“Things have been going slower then what we expected, but we are making good progress overall,” said Tan, associate professor in the Department of Electrical and Computer Engineering at Michigan State University.
Great Lakes Echo covered the early development stages of Tan’s robofish in 2009. His latest prototype can submerge, something the initial robofish couldn’t do.
It is almost capable of transferring sensor signals in real time, another new development. The robofish submerges to sense water quality, but must surface to transmit signals to the base station or to other robofish.
“So usually there is a 10 to 20 minute lagging time.” Tan said.A big hurdle is keeping the prototype affordable. Tan hopes to fit each fish with sensors that monitor harmful algae blooms, oxygen levels, water temperature and pollutants. But the large size and high price of each sensor has made progress difficult.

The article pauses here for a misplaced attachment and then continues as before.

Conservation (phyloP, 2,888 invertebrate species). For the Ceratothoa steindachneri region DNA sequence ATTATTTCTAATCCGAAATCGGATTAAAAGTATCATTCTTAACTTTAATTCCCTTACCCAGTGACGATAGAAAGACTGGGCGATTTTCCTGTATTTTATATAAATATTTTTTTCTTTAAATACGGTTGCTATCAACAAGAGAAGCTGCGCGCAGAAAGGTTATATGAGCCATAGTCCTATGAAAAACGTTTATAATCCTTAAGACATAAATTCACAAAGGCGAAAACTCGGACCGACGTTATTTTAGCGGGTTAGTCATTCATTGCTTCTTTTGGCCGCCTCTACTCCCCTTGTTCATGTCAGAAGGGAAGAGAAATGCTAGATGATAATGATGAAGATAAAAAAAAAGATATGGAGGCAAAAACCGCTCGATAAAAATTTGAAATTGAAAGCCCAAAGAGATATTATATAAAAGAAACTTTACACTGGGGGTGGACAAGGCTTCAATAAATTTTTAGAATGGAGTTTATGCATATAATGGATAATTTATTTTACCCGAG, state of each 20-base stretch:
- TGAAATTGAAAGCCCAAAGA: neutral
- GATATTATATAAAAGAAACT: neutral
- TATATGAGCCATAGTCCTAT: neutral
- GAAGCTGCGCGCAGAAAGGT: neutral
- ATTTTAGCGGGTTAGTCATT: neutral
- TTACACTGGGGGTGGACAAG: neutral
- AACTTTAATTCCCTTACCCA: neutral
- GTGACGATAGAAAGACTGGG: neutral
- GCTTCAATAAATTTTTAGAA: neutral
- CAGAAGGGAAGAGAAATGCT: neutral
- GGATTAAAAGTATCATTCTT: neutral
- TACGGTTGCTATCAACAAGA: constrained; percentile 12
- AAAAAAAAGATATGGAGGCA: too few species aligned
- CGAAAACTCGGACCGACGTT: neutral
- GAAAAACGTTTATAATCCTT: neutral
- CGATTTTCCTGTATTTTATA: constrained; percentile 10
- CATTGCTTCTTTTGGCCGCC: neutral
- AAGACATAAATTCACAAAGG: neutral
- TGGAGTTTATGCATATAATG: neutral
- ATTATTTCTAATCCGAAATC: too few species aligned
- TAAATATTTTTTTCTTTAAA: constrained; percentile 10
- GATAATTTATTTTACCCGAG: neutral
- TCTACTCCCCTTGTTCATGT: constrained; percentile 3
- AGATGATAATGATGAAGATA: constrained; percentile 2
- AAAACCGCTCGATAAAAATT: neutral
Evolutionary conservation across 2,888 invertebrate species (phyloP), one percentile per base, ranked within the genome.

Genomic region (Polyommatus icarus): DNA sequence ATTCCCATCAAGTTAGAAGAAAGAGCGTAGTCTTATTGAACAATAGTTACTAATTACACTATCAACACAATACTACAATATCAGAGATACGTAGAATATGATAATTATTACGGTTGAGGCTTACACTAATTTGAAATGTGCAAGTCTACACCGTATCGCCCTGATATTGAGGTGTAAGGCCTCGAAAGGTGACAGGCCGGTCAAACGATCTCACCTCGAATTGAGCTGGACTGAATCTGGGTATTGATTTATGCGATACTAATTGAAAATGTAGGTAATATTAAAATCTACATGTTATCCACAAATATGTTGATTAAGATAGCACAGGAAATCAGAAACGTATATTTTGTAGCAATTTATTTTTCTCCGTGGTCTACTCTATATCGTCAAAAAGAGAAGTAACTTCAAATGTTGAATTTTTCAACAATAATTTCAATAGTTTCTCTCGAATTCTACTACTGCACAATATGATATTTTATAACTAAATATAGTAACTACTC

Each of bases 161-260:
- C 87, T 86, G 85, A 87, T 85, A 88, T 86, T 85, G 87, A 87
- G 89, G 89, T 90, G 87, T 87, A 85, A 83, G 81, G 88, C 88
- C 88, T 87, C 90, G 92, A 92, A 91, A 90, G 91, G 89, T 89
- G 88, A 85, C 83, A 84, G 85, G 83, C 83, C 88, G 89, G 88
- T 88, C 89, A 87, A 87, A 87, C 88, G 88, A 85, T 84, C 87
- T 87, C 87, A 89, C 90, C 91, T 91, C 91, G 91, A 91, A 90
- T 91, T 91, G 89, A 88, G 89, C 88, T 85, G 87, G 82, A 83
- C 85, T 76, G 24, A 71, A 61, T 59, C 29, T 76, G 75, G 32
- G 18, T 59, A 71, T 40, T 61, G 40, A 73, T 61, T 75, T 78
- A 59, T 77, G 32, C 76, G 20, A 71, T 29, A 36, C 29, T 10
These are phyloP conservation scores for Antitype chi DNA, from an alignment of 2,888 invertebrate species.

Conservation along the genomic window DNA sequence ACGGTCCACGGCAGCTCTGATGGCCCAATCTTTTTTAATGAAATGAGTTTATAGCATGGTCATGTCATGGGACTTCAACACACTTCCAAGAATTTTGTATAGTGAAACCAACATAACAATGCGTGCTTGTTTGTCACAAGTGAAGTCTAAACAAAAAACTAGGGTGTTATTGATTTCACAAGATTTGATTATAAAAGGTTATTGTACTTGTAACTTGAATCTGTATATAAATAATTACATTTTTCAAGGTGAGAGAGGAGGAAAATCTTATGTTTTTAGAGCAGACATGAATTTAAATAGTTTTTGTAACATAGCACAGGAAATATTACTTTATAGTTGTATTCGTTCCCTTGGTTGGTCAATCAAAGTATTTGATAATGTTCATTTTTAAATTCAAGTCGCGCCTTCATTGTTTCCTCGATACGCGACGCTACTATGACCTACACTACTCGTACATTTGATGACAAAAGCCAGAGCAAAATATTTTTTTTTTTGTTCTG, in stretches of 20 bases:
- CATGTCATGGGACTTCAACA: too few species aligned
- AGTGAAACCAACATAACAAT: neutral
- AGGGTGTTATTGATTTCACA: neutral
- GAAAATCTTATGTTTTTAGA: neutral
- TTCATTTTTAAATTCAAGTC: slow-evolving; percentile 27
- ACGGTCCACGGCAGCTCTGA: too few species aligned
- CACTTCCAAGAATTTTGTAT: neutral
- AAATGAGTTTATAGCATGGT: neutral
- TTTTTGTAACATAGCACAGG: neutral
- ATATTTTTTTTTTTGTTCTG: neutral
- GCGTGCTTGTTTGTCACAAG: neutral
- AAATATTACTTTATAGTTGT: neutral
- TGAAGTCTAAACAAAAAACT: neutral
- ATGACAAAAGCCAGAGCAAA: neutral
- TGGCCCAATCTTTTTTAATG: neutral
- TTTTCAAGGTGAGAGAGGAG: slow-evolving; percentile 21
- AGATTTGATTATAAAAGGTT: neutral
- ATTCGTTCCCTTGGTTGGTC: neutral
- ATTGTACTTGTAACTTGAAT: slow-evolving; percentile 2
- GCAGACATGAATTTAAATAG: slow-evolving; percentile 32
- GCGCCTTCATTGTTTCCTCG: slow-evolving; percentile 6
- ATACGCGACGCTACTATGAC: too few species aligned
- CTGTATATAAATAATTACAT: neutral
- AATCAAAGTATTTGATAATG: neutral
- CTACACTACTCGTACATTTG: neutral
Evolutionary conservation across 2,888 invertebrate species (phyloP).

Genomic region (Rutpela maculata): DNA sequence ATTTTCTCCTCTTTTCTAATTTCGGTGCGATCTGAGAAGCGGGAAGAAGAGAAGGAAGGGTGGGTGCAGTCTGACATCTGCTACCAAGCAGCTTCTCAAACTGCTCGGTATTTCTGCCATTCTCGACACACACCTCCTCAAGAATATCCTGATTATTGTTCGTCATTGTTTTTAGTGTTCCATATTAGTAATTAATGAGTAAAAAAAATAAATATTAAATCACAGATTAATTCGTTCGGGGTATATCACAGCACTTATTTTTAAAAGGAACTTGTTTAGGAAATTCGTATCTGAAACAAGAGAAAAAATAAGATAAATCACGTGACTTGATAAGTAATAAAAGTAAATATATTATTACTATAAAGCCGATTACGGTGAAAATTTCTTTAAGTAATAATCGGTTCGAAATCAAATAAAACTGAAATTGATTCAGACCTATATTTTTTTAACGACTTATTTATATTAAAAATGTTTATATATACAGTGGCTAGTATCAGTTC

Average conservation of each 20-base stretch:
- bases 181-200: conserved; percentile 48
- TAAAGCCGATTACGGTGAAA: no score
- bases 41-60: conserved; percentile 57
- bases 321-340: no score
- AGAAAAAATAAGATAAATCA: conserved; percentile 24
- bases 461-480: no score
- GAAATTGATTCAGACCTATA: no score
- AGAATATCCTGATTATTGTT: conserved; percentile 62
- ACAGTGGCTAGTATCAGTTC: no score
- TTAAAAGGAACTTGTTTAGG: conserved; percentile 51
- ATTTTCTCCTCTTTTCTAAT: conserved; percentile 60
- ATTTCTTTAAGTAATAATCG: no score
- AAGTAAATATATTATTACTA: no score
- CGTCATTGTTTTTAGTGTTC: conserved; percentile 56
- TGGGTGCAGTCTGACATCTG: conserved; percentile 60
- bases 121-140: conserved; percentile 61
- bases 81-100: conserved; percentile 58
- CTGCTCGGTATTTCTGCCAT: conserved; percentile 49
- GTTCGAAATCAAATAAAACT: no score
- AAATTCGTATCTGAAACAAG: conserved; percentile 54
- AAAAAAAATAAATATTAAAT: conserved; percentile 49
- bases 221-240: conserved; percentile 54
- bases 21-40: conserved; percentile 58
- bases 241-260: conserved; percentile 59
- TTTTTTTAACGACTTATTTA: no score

“Current sensor manufacturers are not paying attention to this type of development,” Tan said. “Investments need to be made so that we have much smaller sensors that can be managed in fish in a cheaper way.”
The sensors cost approximately $2,000 each. The fish itself costs around $2,500 without the sensors. Adding one almost doubles the overall cost.
Meanwhile, the competition is heating up.
“There are efforts all over the world trying to utilize some sort of fish like robot to monitor the environment.” Tan said.
Scientists at the University of Essex recently deployed a robotic fish in Spain that does everything Tan’s fish does and then some.
Finding small sensors was not an issue for their 5-ft.-long prototype, which costs $30,000 per fish.
One thing can be said for sure, in a contest of which robofish looks most like a real fish, Tan’s design would easily win.